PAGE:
Complaint of Sisson, 663 F. Supp. 858 (N.D. Ill. 1987)

U.S. District Court for the Northern District of Illinois - 663 F. Supp. 858 (N.D. Ill. 1987)
June 29, 1987

663 F. Supp. 858 (1987)

In the Matter of the Complaint of Everett A. SISSON, as Owner of the Motor Yacht THE ULTORIAN for Exoneration From or Limitation of Liability.

No. 86 C 1991.

United States District Court, N.D. Illinois, E.D.

June 29, 1987.

Reconsideration Denied September 24, 1987.[*]

*859 Warren J. Marwedel, Dennis Minichello, Tribler & Marwedel, P.C., Chicago, Ill., for plaintiff.

Bernard Leon Chase, Michael Snyder, Snyder & Gerard, Jeff Harris, Foran, Wiss & Schultz, John F. Horvath, Conklin & Adler, Ltd., Chicago, Ill., for claimants.


BUA, District Judge.

This order concerns claimants' motion to dismiss plaintiff's complaint for lack of subject matter jurisdiction. For the reasons stated herein, claimants' motion to dismiss is granted.


On September 24, 1985, plaintiff's 56-foot pleasure yacht, The Ultorian, was docked at Washington Park Marina in Michigan City, Indiana. A fire erupted on The Ultorian completely destroying the vessel and causing extensive damage to the marina and several neighboring boats. According to allegations made by plaintiff in a related suit against the manufacturer of The Ultorian, the fire was caused by an allegedly defective washer/dryer on board the vessel. The net value of The Ultorian after the casualty was $800. Extensive damage to the marina and vessels in the vicinity of The Ultorian resulted from the fire. The claimant owners of the vessels and marina estimate damages to exceed $275,000.


Plaintiff instituted this action for injunctive and declaratory relief seeking to limit his liability to claimants for damages arising out of the September 24 incident. Plaintiff asserts jurisdiction under 28 U.S.C. § 1333 and contends that the Limitation of Liability Act, 46 U.S.C. § 183[1] limits *860 his potential liability to $800, the salvage value of The Ultorian. Claimants motion to dismiss plaintiff's action on two grounds. First, claimants assert that admiralty and maritime jurisdiction under § 1333 does not exist in the present case. Second, claimants argue that the Limitation of Liability Act does not apply to pleasure craft. Because this court finds subject matter jurisdiction is lacking, claimants' second argument is not addressed below.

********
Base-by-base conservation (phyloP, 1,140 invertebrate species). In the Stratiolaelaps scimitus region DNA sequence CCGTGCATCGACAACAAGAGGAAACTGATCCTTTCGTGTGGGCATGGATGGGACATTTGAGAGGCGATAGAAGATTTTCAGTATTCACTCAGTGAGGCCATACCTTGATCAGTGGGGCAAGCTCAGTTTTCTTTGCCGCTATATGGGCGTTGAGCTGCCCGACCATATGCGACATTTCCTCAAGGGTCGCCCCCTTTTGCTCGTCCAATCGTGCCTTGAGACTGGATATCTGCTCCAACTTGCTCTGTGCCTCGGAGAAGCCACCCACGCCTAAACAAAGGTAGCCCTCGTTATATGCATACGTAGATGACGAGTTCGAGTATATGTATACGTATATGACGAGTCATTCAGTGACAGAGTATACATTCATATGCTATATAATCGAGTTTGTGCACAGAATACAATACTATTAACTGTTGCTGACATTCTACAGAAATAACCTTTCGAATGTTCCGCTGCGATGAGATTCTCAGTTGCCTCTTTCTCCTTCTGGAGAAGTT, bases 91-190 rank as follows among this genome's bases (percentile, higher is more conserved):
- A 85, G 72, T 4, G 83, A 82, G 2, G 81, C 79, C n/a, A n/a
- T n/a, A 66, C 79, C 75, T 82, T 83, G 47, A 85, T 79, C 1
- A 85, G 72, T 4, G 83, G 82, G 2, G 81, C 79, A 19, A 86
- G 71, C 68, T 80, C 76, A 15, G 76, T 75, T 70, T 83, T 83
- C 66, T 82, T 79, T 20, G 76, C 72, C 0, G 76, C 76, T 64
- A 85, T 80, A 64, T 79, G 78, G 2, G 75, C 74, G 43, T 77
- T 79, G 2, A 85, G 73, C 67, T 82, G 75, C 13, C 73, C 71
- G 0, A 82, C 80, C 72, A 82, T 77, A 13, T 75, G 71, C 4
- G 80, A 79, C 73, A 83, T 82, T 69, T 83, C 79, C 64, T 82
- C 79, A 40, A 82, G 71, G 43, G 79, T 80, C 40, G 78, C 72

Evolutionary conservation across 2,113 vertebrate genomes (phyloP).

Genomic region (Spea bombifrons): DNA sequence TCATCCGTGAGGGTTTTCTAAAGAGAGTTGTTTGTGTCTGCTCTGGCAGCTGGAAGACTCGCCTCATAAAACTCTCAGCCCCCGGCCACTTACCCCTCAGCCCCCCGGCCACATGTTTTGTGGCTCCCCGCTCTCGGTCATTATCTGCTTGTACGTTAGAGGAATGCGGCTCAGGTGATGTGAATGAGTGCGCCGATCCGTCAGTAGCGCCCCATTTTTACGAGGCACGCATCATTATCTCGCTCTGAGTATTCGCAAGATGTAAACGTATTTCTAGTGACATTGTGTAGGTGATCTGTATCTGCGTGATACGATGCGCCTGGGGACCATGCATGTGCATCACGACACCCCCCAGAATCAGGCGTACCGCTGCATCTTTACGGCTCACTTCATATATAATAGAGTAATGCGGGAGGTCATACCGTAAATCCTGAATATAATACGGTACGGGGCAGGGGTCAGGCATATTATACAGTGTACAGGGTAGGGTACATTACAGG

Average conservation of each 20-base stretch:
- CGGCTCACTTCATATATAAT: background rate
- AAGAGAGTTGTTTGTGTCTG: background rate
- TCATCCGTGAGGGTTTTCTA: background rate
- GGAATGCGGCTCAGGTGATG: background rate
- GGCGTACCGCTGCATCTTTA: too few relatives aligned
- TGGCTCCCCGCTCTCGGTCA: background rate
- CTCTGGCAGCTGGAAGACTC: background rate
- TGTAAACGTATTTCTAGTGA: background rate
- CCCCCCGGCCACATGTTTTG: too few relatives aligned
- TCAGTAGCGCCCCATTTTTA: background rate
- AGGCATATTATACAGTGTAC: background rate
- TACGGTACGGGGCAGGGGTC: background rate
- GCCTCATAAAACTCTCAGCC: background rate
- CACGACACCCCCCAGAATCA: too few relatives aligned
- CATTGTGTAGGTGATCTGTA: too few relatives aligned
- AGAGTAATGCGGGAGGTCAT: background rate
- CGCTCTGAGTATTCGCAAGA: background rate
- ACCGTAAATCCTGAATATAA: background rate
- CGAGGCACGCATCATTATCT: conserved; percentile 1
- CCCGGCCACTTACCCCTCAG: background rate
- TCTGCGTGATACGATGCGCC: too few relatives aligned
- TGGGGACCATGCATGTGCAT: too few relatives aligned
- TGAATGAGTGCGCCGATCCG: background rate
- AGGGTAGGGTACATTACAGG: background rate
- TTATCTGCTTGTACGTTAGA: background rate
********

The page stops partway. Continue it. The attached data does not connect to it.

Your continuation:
As the purpose of plaintiff's action is to limit possible tort liability, this court must analyze admiralty jurisdiction principles applicable to tort cases. Traditionally, federal admiralty jurisdiction in tort cases existed whenever the actionable wrong occurred on a navigable waterway. Victory Carriers, Inc. v. Law, 404 U.S. 202, 205, 92 S. Ct. 418, 421, 30 L. Ed. 2d 383 (1971); The Plymouth, 3 Wall. 20, 35-36, 18 L. Ed. 125 (1866). Subsequent decisions of the Supreme Court, however, have added a second prerequisite. Foremost Ins. Co. v. Richardson, 457 U.S. 668, 102 S. Ct. 2654, 73 L. Ed. 2d 300 (1982); Executive Jet Aviation v. City of Cleveland, 409 U.S. 249, 93 S. Ct. 493, 34 L. Ed. 2d 454 (1972). To establish admiralty jurisdiction in a tort case today, not only must the wrong occur on navigable waters, but the tort must bear a "significant relationship to traditional maritime activity." Foremost, 457 U.S. at 674-75, 102 S. Ct. at 2658; Executive Jet, 409 U.S. at 268, 93 S. Ct. at 504.